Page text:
Design student looking for input from professionals!

Zirro

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Hello! I'm an industrial design student currently focusing on medical design. I am working on redesigning and AED machine and coming up with a CPR assist device. I would really like to learn about what kind of experiences you've had performing CPR and using AED. It would really help me out a lot. I'm trying to develop and push my project further and make it as close to being able to use it in reality as much as possible!

Here are some questions that I would like you to address.

- What are the main things that you should know to perform CPR?
- Could you think of any problems that you have experienced or what people generally do wrong when performing CPR?
- Is there any visual queue that helps you perform CPR? (Is there anything that would help you work better visually?)
- How bad would it be if a person who had to perform CPR doesn't know where to put the compression? Would it break the ribs and injure other organs?
- Do you think having a sign on a chest (where to put pressure) would help people without training perform CPR?

Thank you for reading through all the questions! I hope it's not too much trouble.

Best of luck :)
 

MonkeyArrow

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You are trying to solve a problem that doesn't exist.

1. Push hard and push fast in the middle of someones chest
2. People don't go hard enough or fast enough or allow full chest recoil between each compressions
3. Devices like what you are describing already exist. AEDs have integrated metronomes now to pace out compression rates.
4. I've never seen a person do CPR on the wrong anatomic location; if people don't know where to perform CHEST compressions, they won't do it. It is really a pretty intuitive concept. You push on someone's heart. But theoretically, you would injure other organs depending on where you compressed. However, it probably would't matter since the patient would be dead anyways. With proper CPR, you often break ribs anyways.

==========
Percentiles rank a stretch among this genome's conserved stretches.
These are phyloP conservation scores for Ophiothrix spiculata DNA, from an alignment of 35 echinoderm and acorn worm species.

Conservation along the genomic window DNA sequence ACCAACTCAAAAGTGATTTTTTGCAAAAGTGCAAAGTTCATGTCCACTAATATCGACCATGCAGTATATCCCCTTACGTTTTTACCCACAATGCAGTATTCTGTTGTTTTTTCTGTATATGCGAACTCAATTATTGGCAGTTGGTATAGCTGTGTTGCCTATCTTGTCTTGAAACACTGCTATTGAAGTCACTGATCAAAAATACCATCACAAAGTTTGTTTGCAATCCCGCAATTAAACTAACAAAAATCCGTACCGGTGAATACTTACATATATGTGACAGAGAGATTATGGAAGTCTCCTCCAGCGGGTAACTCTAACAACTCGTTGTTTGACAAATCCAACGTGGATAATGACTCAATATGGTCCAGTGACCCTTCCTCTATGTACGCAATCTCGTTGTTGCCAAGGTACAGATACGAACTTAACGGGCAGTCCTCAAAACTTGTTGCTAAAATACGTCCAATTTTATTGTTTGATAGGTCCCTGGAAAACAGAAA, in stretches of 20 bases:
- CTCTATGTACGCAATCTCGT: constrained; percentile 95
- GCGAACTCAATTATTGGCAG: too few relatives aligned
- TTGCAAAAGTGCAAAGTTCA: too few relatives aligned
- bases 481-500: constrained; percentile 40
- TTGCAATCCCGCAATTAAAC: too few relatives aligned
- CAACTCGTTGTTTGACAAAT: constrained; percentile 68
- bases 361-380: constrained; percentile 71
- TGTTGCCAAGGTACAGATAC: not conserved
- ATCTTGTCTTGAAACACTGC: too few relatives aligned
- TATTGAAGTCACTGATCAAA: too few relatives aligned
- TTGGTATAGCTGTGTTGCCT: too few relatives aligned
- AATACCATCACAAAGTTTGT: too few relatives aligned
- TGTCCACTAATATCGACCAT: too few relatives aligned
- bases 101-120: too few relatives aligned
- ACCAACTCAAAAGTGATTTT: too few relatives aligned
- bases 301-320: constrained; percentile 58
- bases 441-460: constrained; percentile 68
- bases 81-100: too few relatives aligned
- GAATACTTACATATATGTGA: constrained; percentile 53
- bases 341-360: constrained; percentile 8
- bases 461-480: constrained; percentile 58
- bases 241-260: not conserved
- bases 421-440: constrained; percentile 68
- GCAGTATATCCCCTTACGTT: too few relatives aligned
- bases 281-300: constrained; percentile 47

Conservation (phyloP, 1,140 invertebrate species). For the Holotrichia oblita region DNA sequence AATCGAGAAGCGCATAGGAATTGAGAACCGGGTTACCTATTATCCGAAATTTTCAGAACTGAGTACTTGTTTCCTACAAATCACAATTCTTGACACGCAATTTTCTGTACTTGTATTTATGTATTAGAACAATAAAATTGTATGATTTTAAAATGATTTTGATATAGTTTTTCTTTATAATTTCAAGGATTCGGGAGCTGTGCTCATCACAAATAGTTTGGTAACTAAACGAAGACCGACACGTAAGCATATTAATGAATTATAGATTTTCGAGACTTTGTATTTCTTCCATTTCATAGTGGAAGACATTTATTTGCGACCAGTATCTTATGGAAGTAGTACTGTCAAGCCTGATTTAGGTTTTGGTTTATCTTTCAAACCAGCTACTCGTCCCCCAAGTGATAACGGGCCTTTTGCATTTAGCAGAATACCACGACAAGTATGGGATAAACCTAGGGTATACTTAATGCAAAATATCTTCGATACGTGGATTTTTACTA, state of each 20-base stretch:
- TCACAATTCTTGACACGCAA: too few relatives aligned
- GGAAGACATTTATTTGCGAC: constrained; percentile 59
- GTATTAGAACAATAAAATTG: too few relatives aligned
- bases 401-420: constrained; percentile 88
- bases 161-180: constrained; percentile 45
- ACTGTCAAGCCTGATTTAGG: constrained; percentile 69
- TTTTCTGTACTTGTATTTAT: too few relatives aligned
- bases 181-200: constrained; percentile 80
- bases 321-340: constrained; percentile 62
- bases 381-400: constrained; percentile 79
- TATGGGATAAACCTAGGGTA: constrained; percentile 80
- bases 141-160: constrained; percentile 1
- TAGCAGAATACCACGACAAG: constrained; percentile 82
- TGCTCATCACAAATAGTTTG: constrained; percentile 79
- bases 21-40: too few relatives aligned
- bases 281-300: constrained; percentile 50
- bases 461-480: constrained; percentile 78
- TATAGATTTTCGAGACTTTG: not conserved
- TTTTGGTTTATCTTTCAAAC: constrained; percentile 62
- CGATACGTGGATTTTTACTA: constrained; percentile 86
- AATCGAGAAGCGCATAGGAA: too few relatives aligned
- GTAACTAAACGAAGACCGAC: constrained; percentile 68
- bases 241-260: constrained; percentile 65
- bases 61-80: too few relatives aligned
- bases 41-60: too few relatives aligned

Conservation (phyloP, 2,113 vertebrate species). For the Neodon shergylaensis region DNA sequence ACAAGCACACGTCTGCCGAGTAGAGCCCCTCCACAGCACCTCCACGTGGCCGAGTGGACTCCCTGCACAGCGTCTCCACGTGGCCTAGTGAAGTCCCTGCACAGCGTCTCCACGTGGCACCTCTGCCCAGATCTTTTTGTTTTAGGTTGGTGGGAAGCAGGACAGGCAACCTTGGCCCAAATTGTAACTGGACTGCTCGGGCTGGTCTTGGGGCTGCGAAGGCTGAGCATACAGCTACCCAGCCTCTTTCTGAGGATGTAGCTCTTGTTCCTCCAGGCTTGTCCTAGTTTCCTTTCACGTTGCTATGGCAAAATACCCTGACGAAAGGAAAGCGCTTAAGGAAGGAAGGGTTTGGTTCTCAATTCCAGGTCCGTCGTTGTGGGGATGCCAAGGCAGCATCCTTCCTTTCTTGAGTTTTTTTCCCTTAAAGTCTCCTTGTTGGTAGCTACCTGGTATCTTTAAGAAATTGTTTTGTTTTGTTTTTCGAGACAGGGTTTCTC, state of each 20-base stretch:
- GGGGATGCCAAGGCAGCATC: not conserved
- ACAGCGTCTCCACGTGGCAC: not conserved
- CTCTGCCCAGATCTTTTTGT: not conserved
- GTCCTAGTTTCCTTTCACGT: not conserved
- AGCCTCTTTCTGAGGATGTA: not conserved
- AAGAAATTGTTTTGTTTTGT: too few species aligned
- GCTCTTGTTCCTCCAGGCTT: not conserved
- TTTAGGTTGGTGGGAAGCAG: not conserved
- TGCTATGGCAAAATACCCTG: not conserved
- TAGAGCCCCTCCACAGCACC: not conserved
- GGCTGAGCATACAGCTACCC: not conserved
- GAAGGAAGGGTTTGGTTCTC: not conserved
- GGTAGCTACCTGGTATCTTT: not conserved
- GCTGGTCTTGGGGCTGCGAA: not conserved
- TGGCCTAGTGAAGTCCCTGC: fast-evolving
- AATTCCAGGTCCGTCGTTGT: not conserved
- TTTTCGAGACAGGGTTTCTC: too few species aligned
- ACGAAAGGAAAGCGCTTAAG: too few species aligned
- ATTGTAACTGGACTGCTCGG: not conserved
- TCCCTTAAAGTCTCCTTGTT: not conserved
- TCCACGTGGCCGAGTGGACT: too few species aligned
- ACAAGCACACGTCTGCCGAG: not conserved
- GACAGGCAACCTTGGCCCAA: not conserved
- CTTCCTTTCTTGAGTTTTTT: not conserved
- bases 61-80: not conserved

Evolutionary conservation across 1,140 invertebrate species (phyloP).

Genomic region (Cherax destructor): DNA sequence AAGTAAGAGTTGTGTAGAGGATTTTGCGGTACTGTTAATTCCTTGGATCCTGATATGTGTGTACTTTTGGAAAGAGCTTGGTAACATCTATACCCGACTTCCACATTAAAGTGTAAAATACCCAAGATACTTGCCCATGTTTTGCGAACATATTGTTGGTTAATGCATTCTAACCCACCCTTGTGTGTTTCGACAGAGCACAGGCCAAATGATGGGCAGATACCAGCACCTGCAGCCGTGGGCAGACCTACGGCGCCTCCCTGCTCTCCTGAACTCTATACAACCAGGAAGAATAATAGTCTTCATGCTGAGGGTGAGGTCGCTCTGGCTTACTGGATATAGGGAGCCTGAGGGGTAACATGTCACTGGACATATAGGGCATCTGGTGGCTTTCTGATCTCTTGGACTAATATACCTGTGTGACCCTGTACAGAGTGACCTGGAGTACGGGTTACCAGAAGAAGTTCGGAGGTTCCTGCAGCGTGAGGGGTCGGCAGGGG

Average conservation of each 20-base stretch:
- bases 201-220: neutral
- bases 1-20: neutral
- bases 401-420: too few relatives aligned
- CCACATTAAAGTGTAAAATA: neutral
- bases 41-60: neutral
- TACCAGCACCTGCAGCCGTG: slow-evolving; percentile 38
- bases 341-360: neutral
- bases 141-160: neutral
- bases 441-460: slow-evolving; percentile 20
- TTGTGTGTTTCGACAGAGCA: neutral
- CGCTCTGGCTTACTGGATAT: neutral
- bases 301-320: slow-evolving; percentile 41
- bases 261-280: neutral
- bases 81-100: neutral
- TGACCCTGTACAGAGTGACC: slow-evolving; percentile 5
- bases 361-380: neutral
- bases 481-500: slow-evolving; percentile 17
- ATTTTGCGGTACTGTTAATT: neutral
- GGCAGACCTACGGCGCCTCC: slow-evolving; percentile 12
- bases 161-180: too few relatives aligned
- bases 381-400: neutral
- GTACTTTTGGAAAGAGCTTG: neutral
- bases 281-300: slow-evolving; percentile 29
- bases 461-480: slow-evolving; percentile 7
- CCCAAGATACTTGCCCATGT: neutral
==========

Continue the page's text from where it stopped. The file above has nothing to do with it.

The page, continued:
5. Who would put the sign on the chest? If someone who is there knows where to put the sign, then that person would also know the correct location to do CPR and would just do the chest compressions.
 
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Zirro

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Thank you for your answers MonkeyArrow!

I would try to work on something that could aid people with putting pressure on the chest. I have done some research and see that it could get very tiring especially when you have to perform a chest compression for up to 10 minutes to wait for EMT to arrive. You could lose strength and that would result in not having enough force to push down hard and fast on the chest. That is why I thought it would be interesting to target this problem.
As for the sign and visual queue, I think it would be useful if anyone could just place a pad that would determine the correct location on the chest to perform chest compression without having to worry and second guessing what they are doing. Or could be anything that encourage bystander visually to help save someone's life.
 
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luke_31

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Rotating out every two minutes on CPR is what is recommended. 10mins alone with performing CPR will result in ineffective CPR after the first two minutes from what studies show.
 
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Zirro

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Thank you luke_31!

What would we have to do after performing CPR for two minutes while waiting for EMT?

Do you think that having something to help create more pressure on the chest would help at all?
 
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Zirro

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At least as a tool to help people without professional training to perform CPR
 

RocketMedic

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Impossible "problem" to solve. absent a few zealots, no civilian is going to go buying a CPR information kit and publicly placed aeds have all of that information anyway
 

NPO

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My recommendation for you is to got take a CPR class. Most of your questions, it seems, would be answered there.

Sent from my SM-G935T using Tapatalk
 

NomadicMedic

EMS Edumacator
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CPR, as it is now, it's about as easy as it can get.

No special tools needed. Minimal training. Hands in the center of the chest and pump along with "stayin' alive".

You're trying to design a solution to a problem that doesn't exist.

If you want a challenge, work on a way to get bystanders minimally trained and engaged.
 

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